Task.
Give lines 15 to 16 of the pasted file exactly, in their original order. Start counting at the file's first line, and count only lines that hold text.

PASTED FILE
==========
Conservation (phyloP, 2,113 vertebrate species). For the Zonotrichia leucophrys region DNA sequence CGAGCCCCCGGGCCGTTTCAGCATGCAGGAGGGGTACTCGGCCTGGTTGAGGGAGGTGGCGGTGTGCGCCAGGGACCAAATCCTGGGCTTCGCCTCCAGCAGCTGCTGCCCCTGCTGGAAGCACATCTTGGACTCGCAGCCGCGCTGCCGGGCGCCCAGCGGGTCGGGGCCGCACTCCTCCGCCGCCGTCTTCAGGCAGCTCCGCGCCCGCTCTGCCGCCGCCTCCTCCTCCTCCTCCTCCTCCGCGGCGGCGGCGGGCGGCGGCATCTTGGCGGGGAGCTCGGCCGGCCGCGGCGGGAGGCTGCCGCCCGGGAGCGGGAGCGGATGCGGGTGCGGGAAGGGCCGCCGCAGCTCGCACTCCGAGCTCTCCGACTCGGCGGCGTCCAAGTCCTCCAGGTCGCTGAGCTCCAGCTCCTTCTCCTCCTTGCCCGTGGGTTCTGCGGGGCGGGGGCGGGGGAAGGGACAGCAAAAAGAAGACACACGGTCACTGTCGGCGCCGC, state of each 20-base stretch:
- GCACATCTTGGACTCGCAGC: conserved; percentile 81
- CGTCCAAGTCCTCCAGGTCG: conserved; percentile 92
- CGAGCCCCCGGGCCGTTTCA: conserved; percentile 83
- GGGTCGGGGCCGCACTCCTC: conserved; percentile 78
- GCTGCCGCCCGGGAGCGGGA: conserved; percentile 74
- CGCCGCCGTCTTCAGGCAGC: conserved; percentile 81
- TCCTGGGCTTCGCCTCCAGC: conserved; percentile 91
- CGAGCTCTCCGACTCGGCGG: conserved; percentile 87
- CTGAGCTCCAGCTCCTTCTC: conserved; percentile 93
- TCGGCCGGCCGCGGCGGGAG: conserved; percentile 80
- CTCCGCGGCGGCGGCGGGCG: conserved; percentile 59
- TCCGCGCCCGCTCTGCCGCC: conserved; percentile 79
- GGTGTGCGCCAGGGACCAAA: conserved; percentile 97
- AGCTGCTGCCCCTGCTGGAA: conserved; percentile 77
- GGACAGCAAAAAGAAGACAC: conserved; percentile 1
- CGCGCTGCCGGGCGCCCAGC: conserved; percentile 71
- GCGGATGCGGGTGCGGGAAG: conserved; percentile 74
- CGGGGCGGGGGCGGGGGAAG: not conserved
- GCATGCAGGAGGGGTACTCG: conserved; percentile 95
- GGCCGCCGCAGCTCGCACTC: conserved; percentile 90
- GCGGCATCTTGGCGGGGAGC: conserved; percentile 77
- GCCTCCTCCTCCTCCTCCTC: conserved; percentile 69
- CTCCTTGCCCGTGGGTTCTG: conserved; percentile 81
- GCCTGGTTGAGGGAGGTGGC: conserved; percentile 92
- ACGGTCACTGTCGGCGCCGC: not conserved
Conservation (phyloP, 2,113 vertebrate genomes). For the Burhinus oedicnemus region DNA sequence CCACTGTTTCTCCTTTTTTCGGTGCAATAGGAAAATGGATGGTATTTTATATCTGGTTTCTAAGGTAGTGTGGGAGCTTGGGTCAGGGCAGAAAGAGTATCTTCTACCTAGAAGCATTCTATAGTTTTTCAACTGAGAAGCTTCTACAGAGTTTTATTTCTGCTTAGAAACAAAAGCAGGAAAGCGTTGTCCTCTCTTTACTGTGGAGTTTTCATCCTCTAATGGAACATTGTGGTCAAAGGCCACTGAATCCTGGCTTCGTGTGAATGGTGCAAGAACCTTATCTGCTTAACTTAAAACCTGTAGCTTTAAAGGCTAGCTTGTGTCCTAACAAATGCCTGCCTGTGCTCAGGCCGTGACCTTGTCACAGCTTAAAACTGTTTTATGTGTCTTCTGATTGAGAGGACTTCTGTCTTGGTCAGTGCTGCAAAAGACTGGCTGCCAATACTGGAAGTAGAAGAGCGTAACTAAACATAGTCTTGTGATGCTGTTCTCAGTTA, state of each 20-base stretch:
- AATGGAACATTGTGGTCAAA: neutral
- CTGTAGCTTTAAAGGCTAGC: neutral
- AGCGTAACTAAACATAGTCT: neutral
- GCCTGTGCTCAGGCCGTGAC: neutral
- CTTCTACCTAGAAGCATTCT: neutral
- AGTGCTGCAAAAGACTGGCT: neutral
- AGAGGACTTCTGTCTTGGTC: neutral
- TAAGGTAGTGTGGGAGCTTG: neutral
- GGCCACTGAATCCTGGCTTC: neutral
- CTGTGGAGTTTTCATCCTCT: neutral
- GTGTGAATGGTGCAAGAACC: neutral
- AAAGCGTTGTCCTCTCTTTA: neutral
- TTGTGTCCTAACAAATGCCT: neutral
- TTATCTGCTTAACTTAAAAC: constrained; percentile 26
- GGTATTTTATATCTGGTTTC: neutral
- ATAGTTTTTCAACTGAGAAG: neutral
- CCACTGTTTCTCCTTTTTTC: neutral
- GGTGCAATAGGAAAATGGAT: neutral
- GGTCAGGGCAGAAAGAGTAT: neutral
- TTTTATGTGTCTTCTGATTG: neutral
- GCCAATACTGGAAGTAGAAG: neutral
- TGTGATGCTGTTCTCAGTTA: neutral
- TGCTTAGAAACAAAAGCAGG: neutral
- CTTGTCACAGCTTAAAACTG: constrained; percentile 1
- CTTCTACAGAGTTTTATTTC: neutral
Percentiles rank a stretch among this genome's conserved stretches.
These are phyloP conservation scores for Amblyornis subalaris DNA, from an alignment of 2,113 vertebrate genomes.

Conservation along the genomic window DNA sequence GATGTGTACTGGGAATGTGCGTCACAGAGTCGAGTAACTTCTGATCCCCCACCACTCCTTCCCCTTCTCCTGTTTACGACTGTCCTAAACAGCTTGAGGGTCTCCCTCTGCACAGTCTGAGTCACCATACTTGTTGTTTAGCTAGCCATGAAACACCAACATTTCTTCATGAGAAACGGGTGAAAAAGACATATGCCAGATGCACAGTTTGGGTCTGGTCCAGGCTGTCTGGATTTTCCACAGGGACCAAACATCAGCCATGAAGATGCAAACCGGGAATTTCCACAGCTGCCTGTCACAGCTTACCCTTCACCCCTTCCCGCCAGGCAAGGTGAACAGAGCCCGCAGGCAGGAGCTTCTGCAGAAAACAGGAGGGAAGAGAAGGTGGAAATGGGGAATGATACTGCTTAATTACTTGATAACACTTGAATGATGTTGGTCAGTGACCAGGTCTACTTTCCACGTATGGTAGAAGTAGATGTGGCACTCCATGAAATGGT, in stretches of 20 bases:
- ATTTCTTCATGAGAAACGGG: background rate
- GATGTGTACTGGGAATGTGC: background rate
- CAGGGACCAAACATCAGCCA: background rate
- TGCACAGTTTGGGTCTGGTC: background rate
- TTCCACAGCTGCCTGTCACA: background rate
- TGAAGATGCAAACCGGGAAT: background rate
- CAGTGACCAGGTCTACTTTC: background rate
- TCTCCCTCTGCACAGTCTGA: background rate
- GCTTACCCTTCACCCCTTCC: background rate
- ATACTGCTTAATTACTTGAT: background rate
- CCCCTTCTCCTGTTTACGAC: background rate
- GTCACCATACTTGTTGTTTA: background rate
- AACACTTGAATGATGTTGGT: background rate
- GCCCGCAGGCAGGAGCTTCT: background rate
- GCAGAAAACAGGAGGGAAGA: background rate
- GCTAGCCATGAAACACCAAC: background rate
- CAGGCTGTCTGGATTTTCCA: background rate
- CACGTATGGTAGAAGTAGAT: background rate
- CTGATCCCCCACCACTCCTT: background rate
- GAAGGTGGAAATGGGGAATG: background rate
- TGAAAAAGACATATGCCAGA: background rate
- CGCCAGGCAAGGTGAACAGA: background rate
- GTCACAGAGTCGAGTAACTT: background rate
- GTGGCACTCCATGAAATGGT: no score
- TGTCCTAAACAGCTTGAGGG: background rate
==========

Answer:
- AGCTGCTGCCCCTGCTGGAA: conserved; percentile 77
- GGACAGCAAAAAGAAGACAC: conserved; percentile 1